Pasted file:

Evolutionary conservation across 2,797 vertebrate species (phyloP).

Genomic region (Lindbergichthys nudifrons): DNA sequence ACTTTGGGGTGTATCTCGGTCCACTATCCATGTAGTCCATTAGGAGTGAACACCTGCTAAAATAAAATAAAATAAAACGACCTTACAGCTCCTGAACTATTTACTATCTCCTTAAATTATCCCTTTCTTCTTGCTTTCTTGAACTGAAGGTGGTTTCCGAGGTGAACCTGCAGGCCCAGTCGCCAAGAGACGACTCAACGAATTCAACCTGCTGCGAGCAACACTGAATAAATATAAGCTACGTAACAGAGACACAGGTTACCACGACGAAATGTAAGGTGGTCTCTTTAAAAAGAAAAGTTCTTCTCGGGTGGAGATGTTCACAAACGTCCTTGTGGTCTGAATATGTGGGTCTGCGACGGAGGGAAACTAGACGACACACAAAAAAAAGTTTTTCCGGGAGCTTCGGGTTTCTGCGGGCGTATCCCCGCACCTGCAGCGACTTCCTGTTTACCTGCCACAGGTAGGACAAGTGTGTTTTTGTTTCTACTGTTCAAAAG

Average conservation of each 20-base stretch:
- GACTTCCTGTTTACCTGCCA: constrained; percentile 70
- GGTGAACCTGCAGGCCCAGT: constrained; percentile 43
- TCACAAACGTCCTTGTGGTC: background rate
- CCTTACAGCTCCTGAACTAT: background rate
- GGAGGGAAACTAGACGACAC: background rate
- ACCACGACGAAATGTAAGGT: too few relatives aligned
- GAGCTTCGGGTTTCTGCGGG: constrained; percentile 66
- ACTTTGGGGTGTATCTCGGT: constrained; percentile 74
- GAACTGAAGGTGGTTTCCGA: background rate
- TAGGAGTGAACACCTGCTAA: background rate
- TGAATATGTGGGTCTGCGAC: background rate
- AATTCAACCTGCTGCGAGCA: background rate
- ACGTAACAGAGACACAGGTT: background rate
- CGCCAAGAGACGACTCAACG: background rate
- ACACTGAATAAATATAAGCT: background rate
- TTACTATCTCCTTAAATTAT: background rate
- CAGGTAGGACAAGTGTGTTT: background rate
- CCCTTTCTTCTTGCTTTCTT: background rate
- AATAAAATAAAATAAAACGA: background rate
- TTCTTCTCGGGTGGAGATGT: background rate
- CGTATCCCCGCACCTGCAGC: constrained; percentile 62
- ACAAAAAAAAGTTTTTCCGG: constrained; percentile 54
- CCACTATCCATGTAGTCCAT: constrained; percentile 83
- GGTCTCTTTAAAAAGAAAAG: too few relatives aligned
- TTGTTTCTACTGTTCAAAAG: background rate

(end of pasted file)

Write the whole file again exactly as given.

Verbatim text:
Evolutionary conservation across 2,797 vertebrate species (phyloP).

Genomic region (Lindbergichthys nudifrons): DNA sequence ACTTTGGGGTGTATCTCGGTCCACTATCCATGTAGTCCATTAGGAGTGAACACCTGCTAAAATAAAATAAAATAAAACGACCTTACAGCTCCTGAACTATTTACTATCTCCTTAAATTATCCCTTTCTTCTTGCTTTCTTGAACTGAAGGTGGTTTCCGAGGTGAACCTGCAGGCCCAGTCGCCAAGAGACGACTCAACGAATTCAACCTGCTGCGAGCAACACTGAATAAATATAAGCTACGTAACAGAGACACAGGTTACCACGACGAAATGTAAGGTGGTCTCTTTAAAAAGAAAAGTTCTTCTCGGGTGGAGATGTTCACAAACGTCCTTGTGGTCTGAATATGTGGGTCTGCGACGGAGGGAAACTAGACGACACACAAAAAAAAGTTTTTCCGGGAGCTTCGGGTTTCTGCGGGCGTATCCCCGCACCTGCAGCGACTTCCTGTTTACCTGCCACAGGTAGGACAAGTGTGTTTTTGTTTCTACTGTTCAAAAG

Average conservation of each 20-base stretch:
- GACTTCCTGTTTACCTGCCA: constrained; percentile 70
- GGTGAACCTGCAGGCCCAGT: constrained; percentile 43
- TCACAAACGTCCTTGTGGTC: background rate
- CCTTACAGCTCCTGAACTAT: background rate
- GGAGGGAAACTAGACGACAC: background rate
- ACCACGACGAAATGTAAGGT: too few relatives aligned
- GAGCTTCGGGTTTCTGCGGG: constrained; percentile 66
- ACTTTGGGGTGTATCTCGGT: constrained; percentile 74
- GAACTGAAGGTGGTTTCCGA: background rate
- TAGGAGTGAACACCTGCTAA: background rate
- TGAATATGTGGGTCTGCGAC: background rate
- AATTCAACCTGCTGCGAGCA: background rate
- ACGTAACAGAGACACAGGTT: background rate
- CGCCAAGAGACGACTCAACG: background rate
- ACACTGAATAAATATAAGCT: background rate
- TTACTATCTCCTTAAATTAT: background rate
- CAGGTAGGACAAGTGTGTTT: background rate
- CCCTTTCTTCTTGCTTTCTT: background rate
- AATAAAATAAAATAAAACGA: background rate
- TTCTTCTCGGGTGGAGATGT: background rate
- CGTATCCCCGCACCTGCAGC: constrained; percentile 62
- ACAAAAAAAAGTTTTTCCGG: constrained; percentile 54
- CCACTATCCATGTAGTCCAT: constrained; percentile 83
- GGTCTCTTTAAAAAGAAAAG: too few relatives aligned
- TTGTTTCTACTGTTCAAAAG: background rate